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The Archaeology of Archaeology

The term ‘archaeology of archaeology’ may not be that common, but that’s what we did last week. Occasionally, archaeologists carry out excavations at sites that were created as the result of previous archaeological activity. Generally, this involves digging through the work of previous generations, such as the sifting of debris from the archaeological excavations that took place at Tel Megiddo about a century ago, or the re-excavation of soil dumps left by archaeological missions that worked in the City of David (in which even equipment left by previous archaeologist was uncovered).

We never expected that we ourselves would dig at a site that was created by our own previous work in the early years of the Temple Mount Sifting Project. Our Project has existed for about 18 years, and last week we had to carry out excavations in landscaping terraces into which soil removed from the Temple Mount was placed for long-term storage about 15 years ago.

About once a year, the soil stored on-site at our Mitzpe HaMassuot sifting facility runs out, and we must bring more from the Temple Mount soil reserves which are still stored in the Emek Tzurim National Park. This time we chose a storage area which we had always preferred to postpone for the future. Namely, a large quantity of Temple Mount soil that had been placed in landscaping terraces within the National Park.

Digging a cross-section trench with a mini backhoe at the start of the work, in order to verify the boundaries of the Temple Mount soil.

In 2007, development work was carried out in the Kidron Valley, in the area in which the main soil dump of Temple Mount soil were located. Consequently, we were forced to transfer an enormous amount of soil (about 270 truckloads), to various locations in the Emek Tzurim National Park. About a year later, the Nature and Parks Authority requested to place some soil in landscaping terraces being created in two locations within the park, in order to improve the look of the park.

The works were conducted under our supervision, with everything being scrupulously recorded in a graphic log, including the marking of the area in which the soil was taken within the large soil heap in the Kidron Valley. We knew that the soil was likely to be placed in this area for many years. As standard practice, we always lay down plastic sheeting underneath the soil heaps in order to mark their lower boundary, and to prevent mixing with the local soil. We were concerned that the plastic would not last longer than ten years, and hoped that in the distant future, archaeologists researching this soil (we didn’t think it would be us) would be able to identify the differences between the Temple Mount soil and the underlying local soil. To our surprise, when we excavated a cross-section trench in one of the terraces, we discovered that the plastic sheeting at the base of the soil was still intact. In addition, the graphic documentation we had prepared was excellent, since it was predicated upon reference points in the area which did not change.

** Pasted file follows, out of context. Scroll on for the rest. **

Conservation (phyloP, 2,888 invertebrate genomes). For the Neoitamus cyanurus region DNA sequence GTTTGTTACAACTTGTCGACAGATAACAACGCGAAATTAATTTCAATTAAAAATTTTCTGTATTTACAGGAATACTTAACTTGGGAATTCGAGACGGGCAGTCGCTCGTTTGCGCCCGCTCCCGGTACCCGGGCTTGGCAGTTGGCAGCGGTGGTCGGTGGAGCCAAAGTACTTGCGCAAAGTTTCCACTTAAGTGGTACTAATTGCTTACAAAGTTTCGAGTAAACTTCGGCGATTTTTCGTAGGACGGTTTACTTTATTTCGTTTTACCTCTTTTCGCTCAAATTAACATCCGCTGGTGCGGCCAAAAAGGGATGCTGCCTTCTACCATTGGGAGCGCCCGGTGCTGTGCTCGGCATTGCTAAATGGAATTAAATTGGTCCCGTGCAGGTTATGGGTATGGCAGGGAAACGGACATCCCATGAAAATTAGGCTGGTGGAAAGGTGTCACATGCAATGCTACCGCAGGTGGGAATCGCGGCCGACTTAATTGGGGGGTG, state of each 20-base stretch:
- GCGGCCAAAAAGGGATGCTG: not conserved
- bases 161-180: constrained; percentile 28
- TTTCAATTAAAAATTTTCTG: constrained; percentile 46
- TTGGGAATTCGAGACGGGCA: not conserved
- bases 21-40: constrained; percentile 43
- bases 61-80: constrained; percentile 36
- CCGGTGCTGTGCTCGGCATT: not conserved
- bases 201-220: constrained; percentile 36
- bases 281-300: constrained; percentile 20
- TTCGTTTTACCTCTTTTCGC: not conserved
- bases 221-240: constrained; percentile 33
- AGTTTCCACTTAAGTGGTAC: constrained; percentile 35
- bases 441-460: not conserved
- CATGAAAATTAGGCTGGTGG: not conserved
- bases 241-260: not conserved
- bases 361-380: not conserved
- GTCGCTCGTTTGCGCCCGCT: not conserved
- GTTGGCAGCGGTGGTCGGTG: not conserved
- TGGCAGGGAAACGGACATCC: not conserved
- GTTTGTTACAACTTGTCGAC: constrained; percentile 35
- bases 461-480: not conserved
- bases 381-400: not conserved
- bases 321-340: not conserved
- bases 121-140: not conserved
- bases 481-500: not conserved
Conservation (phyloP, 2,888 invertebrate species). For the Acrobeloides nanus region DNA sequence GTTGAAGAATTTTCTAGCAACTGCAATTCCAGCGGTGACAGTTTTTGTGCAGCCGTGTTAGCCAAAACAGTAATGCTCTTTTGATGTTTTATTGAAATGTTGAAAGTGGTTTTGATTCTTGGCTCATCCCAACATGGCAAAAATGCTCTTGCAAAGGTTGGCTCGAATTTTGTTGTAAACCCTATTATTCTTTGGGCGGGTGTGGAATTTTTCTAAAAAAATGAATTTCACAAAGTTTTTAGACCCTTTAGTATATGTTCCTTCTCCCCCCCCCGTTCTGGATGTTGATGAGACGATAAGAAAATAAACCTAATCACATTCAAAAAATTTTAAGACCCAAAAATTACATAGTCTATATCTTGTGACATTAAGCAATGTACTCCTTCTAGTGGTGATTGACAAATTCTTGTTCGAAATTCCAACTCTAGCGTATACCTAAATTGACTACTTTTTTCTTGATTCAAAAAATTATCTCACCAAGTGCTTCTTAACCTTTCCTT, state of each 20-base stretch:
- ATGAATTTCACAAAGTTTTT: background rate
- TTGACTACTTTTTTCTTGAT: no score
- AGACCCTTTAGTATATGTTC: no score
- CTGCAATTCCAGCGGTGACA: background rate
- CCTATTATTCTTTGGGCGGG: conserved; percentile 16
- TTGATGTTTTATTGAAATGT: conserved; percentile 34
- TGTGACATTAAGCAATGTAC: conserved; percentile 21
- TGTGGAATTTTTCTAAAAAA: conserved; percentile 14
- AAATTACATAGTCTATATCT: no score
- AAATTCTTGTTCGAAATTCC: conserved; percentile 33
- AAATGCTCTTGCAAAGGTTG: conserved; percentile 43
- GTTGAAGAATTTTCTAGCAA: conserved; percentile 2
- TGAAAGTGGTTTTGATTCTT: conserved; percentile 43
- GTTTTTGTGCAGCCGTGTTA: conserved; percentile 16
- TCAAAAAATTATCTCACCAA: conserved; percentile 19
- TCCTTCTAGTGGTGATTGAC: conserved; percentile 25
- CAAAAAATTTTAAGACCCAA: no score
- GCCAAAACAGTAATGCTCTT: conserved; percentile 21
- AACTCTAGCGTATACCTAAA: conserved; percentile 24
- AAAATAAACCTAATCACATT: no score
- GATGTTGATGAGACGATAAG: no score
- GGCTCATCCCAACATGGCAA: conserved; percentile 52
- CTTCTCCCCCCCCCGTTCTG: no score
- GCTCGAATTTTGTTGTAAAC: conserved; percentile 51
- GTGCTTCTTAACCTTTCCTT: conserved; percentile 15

The meticulous description on the maps drafted by the archaeologists that worked with us 15 years ago, and the care taken then to separate the Temple Mount soil from the local earth, brought us now great satisfaction and showed us that our attention to detail had truly paid off.

The remnants of plastic sheeting marking the lower boundary of the Temple Mount soil.

Due to the complexity of the work, which was carried out with small earth-moving machinery (a mini-backhoe, a bobcat and a roll-off truck), the activity took much more time than expected, and this is reflected in the costs. Unfortunately, the present financial situation of the Project is not encouraging, and we haven’t the budget to finish the work. In the near future we will have to carry out another large operation to transfer about 30 truckloads from yet another storage of soil heaps. The crisis in the financial markets has also hit our main donors which significantly reduced their annual support. As a result, we find ourselves again having to reach out to the general public with a request for assistance. We would truly appreciate any and all support. We invite you to visit our crowd funding website, where also includes some gifts to donors (we have lately added a few very nice ones).

Thank you in advance for your help.

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